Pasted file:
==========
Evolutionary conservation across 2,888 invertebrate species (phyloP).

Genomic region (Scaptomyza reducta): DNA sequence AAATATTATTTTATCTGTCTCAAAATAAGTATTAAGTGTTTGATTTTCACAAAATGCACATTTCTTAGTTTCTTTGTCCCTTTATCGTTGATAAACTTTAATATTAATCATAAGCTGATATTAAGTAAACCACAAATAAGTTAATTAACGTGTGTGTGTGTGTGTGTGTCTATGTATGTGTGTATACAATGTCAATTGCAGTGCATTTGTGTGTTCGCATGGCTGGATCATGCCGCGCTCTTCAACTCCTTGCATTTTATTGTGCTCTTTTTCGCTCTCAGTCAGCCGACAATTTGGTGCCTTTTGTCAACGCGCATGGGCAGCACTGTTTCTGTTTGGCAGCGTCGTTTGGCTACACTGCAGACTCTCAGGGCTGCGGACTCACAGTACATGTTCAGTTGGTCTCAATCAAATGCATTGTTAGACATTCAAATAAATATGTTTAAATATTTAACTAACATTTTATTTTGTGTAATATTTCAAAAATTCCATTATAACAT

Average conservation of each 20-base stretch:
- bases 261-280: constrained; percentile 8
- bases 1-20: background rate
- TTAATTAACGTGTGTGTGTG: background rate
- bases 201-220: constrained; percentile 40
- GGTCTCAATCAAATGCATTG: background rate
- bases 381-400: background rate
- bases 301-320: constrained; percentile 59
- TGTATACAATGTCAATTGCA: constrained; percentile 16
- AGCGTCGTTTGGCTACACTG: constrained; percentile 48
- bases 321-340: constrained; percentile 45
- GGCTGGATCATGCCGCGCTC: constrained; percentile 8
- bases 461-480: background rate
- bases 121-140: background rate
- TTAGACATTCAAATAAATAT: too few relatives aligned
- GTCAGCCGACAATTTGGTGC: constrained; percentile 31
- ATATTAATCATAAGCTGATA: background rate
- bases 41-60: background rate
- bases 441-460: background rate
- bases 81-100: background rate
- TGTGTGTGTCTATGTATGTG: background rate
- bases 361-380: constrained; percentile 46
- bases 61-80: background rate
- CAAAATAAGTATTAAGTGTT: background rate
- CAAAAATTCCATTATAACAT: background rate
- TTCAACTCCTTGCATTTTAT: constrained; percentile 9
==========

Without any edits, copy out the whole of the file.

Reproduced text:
Evolutionary conservation across 2,888 invertebrate species (phyloP).

Genomic region (Scaptomyza reducta): DNA sequence AAATATTATTTTATCTGTCTCAAAATAAGTATTAAGTGTTTGATTTTCACAAAATGCACATTTCTTAGTTTCTTTGTCCCTTTATCGTTGATAAACTTTAATATTAATCATAAGCTGATATTAAGTAAACCACAAATAAGTTAATTAACGTGTGTGTGTGTGTGTGTGTCTATGTATGTGTGTATACAATGTCAATTGCAGTGCATTTGTGTGTTCGCATGGCTGGATCATGCCGCGCTCTTCAACTCCTTGCATTTTATTGTGCTCTTTTTCGCTCTCAGTCAGCCGACAATTTGGTGCCTTTTGTCAACGCGCATGGGCAGCACTGTTTCTGTTTGGCAGCGTCGTTTGGCTACACTGCAGACTCTCAGGGCTGCGGACTCACAGTACATGTTCAGTTGGTCTCAATCAAATGCATTGTTAGACATTCAAATAAATATGTTTAAATATTTAACTAACATTTTATTTTGTGTAATATTTCAAAAATTCCATTATAACAT

Average conservation of each 20-base stretch:
- bases 261-280: constrained; percentile 8
- bases 1-20: background rate
- TTAATTAACGTGTGTGTGTG: background rate
- bases 201-220: constrained; percentile 40
- GGTCTCAATCAAATGCATTG: background rate
- bases 381-400: background rate
- bases 301-320: constrained; percentile 59
- TGTATACAATGTCAATTGCA: constrained; percentile 16
- AGCGTCGTTTGGCTACACTG: constrained; percentile 48
- bases 321-340: constrained; percentile 45
- GGCTGGATCATGCCGCGCTC: constrained; percentile 8
- bases 461-480: background rate
- bases 121-140: background rate
- TTAGACATTCAAATAAATAT: too few relatives aligned
- GTCAGCCGACAATTTGGTGC: constrained; percentile 31
- ATATTAATCATAAGCTGATA: background rate
- bases 41-60: background rate
- bases 441-460: background rate
- bases 81-100: background rate
- TGTGTGTGTCTATGTATGTG: background rate
- bases 361-380: constrained; percentile 46
- bases 61-80: background rate
- CAAAATAAGTATTAAGTGTT: background rate
- CAAAAATTCCATTATAACAT: background rate
- TTCAACTCCTTGCATTTTAT: constrained; percentile 9